Jeffrey Deskovic Thursday won a $41.65 million verdict against Putnam County for his wrongful conviction for the rape and murder of a high school classmate that cost him 16 years behind bars.
Nick Brustin and Emma Freudenberger, partners with Neufeld Scheck & Brustin, said it took a federal jury about an hour and a half to reach a verdict, awarding Deskovic $25 million for time in prison, $15 million for pain and suffering and $1.65 million in lost wages. Deskovic's recovery, however, was limited to $10 million by a complicated side agreement between the parties.
During the trial before Southern District Judge Kenneth Karas (See Profile) the defense pressed its claim that Daniel Stephens, an investigator with the Putnam County Sheriff's office, used abusive interrogation tactics and polygraph examination to coerce Deskovic into falsely confessing to the murder and rape of 15-year-old Angela Correa of Peekskill on Nov. 15, 1989.
Karas issued a key ruling when he denied Stephens' motion to dismiss the civil rights action in 2012 (NYLJ, Sept. 27, 2012).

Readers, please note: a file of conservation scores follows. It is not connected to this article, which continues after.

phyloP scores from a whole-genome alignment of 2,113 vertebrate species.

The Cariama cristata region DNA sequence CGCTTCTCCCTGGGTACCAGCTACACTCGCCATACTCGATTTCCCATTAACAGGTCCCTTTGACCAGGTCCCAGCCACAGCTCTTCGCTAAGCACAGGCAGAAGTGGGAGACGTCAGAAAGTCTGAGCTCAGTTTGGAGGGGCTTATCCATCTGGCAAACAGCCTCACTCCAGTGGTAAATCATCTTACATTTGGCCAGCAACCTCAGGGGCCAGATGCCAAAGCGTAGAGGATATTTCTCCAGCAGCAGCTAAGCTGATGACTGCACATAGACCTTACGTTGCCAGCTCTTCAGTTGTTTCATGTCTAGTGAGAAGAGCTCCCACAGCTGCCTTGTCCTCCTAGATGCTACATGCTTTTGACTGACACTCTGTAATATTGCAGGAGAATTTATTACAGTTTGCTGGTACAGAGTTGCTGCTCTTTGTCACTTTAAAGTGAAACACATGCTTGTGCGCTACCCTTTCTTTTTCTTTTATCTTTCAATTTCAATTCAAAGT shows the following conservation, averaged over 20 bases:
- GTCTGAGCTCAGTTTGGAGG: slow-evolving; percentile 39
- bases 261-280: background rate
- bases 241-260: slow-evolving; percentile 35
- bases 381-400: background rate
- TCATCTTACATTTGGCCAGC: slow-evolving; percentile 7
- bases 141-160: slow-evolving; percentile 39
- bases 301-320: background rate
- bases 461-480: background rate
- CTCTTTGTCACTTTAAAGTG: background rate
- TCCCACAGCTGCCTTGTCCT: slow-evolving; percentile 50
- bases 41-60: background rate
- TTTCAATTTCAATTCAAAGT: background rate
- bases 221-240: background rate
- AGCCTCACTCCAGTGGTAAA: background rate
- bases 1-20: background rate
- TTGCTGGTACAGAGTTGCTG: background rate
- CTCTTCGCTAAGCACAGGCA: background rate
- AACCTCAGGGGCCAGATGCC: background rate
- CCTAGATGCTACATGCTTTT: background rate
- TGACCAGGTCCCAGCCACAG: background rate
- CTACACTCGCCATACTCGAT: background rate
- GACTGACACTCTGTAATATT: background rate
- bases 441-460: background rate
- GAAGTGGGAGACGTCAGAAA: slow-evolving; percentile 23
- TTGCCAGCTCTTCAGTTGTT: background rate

Deskovic, 41, was a 16-year-old high school sophomore when the crime occurred. He was convicted in 1991 and sentenced to 15 years to life. He was exonerated and released in 2006 after DNA analysis linked convict Stephen Cunningham to the crime and Cunningham confessed.
Stephen Wellinghorst of Harwood Lloyd in Hackensack represented Putnam County and Stephens at the trial.
Brustin said Deskovic, who started the Jeffery Deskovic Foundation for Justice to help clear the wrongfully convicted, was "thrilled" with the verdict. "He's basically dedicated his life to helping the wrongfully convicted," Brustin said (NYLJ, April 20, 2012).
Jennifer Bumgarner, County Attorney for Putnam County said in an interview that although her client disagrees with the verdict, "we are deeply sorry for what Mr. Deskovic had to go through, which is something no one should ever have to endure."